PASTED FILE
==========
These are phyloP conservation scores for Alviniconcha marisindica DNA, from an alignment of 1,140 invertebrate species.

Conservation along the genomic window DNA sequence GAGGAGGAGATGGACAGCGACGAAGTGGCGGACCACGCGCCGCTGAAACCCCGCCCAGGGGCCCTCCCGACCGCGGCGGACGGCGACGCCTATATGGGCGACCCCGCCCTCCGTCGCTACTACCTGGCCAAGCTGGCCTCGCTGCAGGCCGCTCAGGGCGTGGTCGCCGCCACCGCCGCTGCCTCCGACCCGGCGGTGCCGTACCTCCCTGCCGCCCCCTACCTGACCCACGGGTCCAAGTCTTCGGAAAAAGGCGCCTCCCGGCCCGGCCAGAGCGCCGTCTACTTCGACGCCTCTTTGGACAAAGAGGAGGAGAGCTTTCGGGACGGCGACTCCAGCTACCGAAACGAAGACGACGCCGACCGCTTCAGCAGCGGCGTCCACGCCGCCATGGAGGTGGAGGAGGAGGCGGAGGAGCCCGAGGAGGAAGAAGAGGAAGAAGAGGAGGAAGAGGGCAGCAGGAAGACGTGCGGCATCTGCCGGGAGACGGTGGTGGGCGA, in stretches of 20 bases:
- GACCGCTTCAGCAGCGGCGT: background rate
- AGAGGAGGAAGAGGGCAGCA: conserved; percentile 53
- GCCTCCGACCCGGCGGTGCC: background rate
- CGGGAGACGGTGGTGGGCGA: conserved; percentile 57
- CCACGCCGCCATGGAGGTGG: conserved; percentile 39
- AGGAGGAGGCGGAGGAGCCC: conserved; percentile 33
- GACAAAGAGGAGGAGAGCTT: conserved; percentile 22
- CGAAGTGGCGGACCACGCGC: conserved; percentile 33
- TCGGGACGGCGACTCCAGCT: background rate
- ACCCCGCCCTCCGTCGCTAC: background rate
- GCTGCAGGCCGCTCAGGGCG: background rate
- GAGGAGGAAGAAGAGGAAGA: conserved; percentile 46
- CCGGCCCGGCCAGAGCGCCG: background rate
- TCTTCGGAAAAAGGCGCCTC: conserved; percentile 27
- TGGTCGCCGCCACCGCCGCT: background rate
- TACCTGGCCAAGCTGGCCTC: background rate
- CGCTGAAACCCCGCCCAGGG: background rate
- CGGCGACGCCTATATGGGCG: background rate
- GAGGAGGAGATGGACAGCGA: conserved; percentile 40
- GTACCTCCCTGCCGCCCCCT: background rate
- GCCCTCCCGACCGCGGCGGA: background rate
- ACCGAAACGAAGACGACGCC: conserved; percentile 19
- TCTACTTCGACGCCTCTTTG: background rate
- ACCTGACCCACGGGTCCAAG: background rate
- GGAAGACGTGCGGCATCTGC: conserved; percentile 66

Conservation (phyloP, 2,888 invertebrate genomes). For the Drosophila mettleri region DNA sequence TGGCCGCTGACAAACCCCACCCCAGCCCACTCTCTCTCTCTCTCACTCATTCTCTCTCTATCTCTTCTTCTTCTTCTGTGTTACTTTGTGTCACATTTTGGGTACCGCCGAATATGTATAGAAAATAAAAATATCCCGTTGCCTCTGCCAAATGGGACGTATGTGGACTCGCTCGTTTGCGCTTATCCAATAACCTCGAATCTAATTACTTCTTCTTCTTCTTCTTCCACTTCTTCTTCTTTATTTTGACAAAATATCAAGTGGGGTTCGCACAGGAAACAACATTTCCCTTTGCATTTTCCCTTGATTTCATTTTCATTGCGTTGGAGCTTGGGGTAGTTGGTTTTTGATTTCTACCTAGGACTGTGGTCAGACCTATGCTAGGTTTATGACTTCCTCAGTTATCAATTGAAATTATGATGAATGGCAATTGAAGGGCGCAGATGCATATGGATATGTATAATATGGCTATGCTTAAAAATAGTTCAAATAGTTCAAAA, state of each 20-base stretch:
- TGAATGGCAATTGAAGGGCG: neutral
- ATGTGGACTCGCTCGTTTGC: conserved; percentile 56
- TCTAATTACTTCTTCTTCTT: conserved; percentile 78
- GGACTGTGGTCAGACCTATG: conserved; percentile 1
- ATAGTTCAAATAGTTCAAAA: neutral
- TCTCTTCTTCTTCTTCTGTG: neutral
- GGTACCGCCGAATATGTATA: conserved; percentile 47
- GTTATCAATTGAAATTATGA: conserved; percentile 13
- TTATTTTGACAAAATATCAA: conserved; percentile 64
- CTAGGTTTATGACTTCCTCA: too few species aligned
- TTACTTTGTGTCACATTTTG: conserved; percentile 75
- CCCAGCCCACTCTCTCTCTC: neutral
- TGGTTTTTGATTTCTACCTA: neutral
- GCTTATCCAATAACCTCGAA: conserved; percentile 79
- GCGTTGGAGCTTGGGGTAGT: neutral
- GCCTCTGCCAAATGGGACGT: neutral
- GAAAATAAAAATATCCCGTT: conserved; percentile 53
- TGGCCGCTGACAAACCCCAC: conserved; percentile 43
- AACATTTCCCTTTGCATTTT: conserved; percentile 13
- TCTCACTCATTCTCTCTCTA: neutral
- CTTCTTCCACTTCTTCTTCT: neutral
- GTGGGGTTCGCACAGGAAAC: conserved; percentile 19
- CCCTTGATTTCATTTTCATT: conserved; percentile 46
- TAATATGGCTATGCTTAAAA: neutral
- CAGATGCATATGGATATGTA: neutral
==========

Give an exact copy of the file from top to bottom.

These are phyloP conservation scores for Alviniconcha marisindica DNA, from an alignment of 1,140 invertebrate species.

Conservation along the genomic window DNA sequence GAGGAGGAGATGGACAGCGACGAAGTGGCGGACCACGCGCCGCTGAAACCCCGCCCAGGGGCCCTCCCGACCGCGGCGGACGGCGACGCCTATATGGGCGACCCCGCCCTCCGTCGCTACTACCTGGCCAAGCTGGCCTCGCTGCAGGCCGCTCAGGGCGTGGTCGCCGCCACCGCCGCTGCCTCCGACCCGGCGGTGCCGTACCTCCCTGCCGCCCCCTACCTGACCCACGGGTCCAAGTCTTCGGAAAAAGGCGCCTCCCGGCCCGGCCAGAGCGCCGTCTACTTCGACGCCTCTTTGGACAAAGAGGAGGAGAGCTTTCGGGACGGCGACTCCAGCTACCGAAACGAAGACGACGCCGACCGCTTCAGCAGCGGCGTCCACGCCGCCATGGAGGTGGAGGAGGAGGCGGAGGAGCCCGAGGAGGAAGAAGAGGAAGAAGAGGAGGAAGAGGGCAGCAGGAAGACGTGCGGCATCTGCCGGGAGACGGTGGTGGGCGA, in stretches of 20 bases:
- GACCGCTTCAGCAGCGGCGT: background rate
- AGAGGAGGAAGAGGGCAGCA: conserved; percentile 53
- GCCTCCGACCCGGCGGTGCC: background rate
- CGGGAGACGGTGGTGGGCGA: conserved; percentile 57
- CCACGCCGCCATGGAGGTGG: conserved; percentile 39
- AGGAGGAGGCGGAGGAGCCC: conserved; percentile 33
- GACAAAGAGGAGGAGAGCTT: conserved; percentile 22
- CGAAGTGGCGGACCACGCGC: conserved; percentile 33
- TCGGGACGGCGACTCCAGCT: background rate
- ACCCCGCCCTCCGTCGCTAC: background rate
- GCTGCAGGCCGCTCAGGGCG: background rate
- GAGGAGGAAGAAGAGGAAGA: conserved; percentile 46
- CCGGCCCGGCCAGAGCGCCG: background rate
- TCTTCGGAAAAAGGCGCCTC: conserved; percentile 27
- TGGTCGCCGCCACCGCCGCT: background rate
- TACCTGGCCAAGCTGGCCTC: background rate
- CGCTGAAACCCCGCCCAGGG: background rate
- CGGCGACGCCTATATGGGCG: background rate
- GAGGAGGAGATGGACAGCGA: conserved; percentile 40
- GTACCTCCCTGCCGCCCCCT: background rate
- GCCCTCCCGACCGCGGCGGA: background rate
- ACCGAAACGAAGACGACGCC: conserved; percentile 19
- TCTACTTCGACGCCTCTTTG: background rate
- ACCTGACCCACGGGTCCAAG: background rate
- GGAAGACGTGCGGCATCTGC: conserved; percentile 66

Conservation (phyloP, 2,888 invertebrate genomes). For the Drosophila mettleri region DNA sequence TGGCCGCTGACAAACCCCACCCCAGCCCACTCTCTCTCTCTCTCACTCATTCTCTCTCTATCTCTTCTTCTTCTTCTGTGTTACTTTGTGTCACATTTTGGGTACCGCCGAATATGTATAGAAAATAAAAATATCCCGTTGCCTCTGCCAAATGGGACGTATGTGGACTCGCTCGTTTGCGCTTATCCAATAACCTCGAATCTAATTACTTCTTCTTCTTCTTCTTCCACTTCTTCTTCTTTATTTTGACAAAATATCAAGTGGGGTTCGCACAGGAAACAACATTTCCCTTTGCATTTTCCCTTGATTTCATTTTCATTGCGTTGGAGCTTGGGGTAGTTGGTTTTTGATTTCTACCTAGGACTGTGGTCAGACCTATGCTAGGTTTATGACTTCCTCAGTTATCAATTGAAATTATGATGAATGGCAATTGAAGGGCGCAGATGCATATGGATATGTATAATATGGCTATGCTTAAAAATAGTTCAAATAGTTCAAAA, state of each 20-base stretch:
- TGAATGGCAATTGAAGGGCG: neutral
- ATGTGGACTCGCTCGTTTGC: conserved; percentile 56
- TCTAATTACTTCTTCTTCTT: conserved; percentile 78
- GGACTGTGGTCAGACCTATG: conserved; percentile 1
- ATAGTTCAAATAGTTCAAAA: neutral
- TCTCTTCTTCTTCTTCTGTG: neutral
- GGTACCGCCGAATATGTATA: conserved; percentile 47
- GTTATCAATTGAAATTATGA: conserved; percentile 13
- TTATTTTGACAAAATATCAA: conserved; percentile 64
- CTAGGTTTATGACTTCCTCA: too few species aligned
- TTACTTTGTGTCACATTTTG: conserved; percentile 75
- CCCAGCCCACTCTCTCTCTC: neutral
- TGGTTTTTGATTTCTACCTA: neutral
- GCTTATCCAATAACCTCGAA: conserved; percentile 79
- GCGTTGGAGCTTGGGGTAGT: neutral
- GCCTCTGCCAAATGGGACGT: neutral
- GAAAATAAAAATATCCCGTT: conserved; percentile 53
- TGGCCGCTGACAAACCCCAC: conserved; percentile 43
- AACATTTCCCTTTGCATTTT: conserved; percentile 13
- TCTCACTCATTCTCTCTCTA: neutral
- CTTCTTCCACTTCTTCTTCT: neutral
- GTGGGGTTCGCACAGGAAAC: conserved; percentile 19
- CCCTTGATTTCATTTTCATT: conserved; percentile 46
- TAATATGGCTATGCTTAAAA: neutral
- CAGATGCATATGGATATGTA: neutral